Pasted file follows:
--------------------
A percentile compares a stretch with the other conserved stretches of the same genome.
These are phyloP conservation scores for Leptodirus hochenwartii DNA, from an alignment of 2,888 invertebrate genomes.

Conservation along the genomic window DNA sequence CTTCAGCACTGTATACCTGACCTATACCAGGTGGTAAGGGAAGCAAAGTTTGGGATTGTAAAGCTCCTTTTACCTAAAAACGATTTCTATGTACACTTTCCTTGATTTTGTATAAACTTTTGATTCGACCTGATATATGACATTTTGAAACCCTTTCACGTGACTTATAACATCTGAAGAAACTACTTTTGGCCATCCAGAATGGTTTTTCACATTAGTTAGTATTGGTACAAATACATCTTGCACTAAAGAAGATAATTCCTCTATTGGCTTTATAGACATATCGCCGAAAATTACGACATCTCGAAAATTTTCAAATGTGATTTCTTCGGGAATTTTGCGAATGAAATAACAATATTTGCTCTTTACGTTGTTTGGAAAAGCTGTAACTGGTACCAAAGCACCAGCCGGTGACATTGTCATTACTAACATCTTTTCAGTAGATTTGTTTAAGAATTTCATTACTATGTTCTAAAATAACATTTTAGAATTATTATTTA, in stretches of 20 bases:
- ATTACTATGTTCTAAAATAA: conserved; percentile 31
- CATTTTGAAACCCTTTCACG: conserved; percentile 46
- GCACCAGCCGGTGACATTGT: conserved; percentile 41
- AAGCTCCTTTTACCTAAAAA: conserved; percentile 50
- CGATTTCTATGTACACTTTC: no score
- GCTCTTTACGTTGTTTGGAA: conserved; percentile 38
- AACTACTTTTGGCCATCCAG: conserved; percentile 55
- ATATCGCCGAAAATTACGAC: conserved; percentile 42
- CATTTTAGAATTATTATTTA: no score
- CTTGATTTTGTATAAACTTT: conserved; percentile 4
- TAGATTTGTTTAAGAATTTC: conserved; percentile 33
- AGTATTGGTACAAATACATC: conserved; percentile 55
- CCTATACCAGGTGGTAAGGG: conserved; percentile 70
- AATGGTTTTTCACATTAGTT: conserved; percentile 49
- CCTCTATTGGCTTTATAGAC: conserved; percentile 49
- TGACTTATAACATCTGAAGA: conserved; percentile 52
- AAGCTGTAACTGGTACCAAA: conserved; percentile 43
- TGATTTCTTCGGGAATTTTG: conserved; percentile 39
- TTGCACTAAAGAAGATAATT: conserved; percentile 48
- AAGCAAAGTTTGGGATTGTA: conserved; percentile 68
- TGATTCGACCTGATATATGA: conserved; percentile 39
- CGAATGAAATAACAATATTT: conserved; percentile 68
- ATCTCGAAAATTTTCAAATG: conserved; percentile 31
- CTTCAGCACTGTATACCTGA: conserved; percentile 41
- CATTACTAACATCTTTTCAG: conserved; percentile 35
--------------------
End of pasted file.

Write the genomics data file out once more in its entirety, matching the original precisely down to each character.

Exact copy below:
A percentile compares a stretch with the other conserved stretches of the same genome.
These are phyloP conservation scores for Leptodirus hochenwartii DNA, from an alignment of 2,888 invertebrate genomes.

Conservation along the genomic window DNA sequence CTTCAGCACTGTATACCTGACCTATACCAGGTGGTAAGGGAAGCAAAGTTTGGGATTGTAAAGCTCCTTTTACCTAAAAACGATTTCTATGTACACTTTCCTTGATTTTGTATAAACTTTTGATTCGACCTGATATATGACATTTTGAAACCCTTTCACGTGACTTATAACATCTGAAGAAACTACTTTTGGCCATCCAGAATGGTTTTTCACATTAGTTAGTATTGGTACAAATACATCTTGCACTAAAGAAGATAATTCCTCTATTGGCTTTATAGACATATCGCCGAAAATTACGACATCTCGAAAATTTTCAAATGTGATTTCTTCGGGAATTTTGCGAATGAAATAACAATATTTGCTCTTTACGTTGTTTGGAAAAGCTGTAACTGGTACCAAAGCACCAGCCGGTGACATTGTCATTACTAACATCTTTTCAGTAGATTTGTTTAAGAATTTCATTACTATGTTCTAAAATAACATTTTAGAATTATTATTTA, in stretches of 20 bases:
- ATTACTATGTTCTAAAATAA: conserved; percentile 31
- CATTTTGAAACCCTTTCACG: conserved; percentile 46
- GCACCAGCCGGTGACATTGT: conserved; percentile 41
- AAGCTCCTTTTACCTAAAAA: conserved; percentile 50
- CGATTTCTATGTACACTTTC: no score
- GCTCTTTACGTTGTTTGGAA: conserved; percentile 38
- AACTACTTTTGGCCATCCAG: conserved; percentile 55
- ATATCGCCGAAAATTACGAC: conserved; percentile 42
- CATTTTAGAATTATTATTTA: no score
- CTTGATTTTGTATAAACTTT: conserved; percentile 4
- TAGATTTGTTTAAGAATTTC: conserved; percentile 33
- AGTATTGGTACAAATACATC: conserved; percentile 55
- CCTATACCAGGTGGTAAGGG: conserved; percentile 70
- AATGGTTTTTCACATTAGTT: conserved; percentile 49
- CCTCTATTGGCTTTATAGAC: conserved; percentile 49
- TGACTTATAACATCTGAAGA: conserved; percentile 52
- AAGCTGTAACTGGTACCAAA: conserved; percentile 43
- TGATTTCTTCGGGAATTTTG: conserved; percentile 39
- TTGCACTAAAGAAGATAATT: conserved; percentile 48
- AAGCAAAGTTTGGGATTGTA: conserved; percentile 68
- TGATTCGACCTGATATATGA: conserved; percentile 39
- CGAATGAAATAACAATATTT: conserved; percentile 68
- ATCTCGAAAATTTTCAAATG: conserved; percentile 31
- CTTCAGCACTGTATACCTGA: conserved; percentile 41
- CATTACTAACATCTTTTCAG: conserved; percentile 35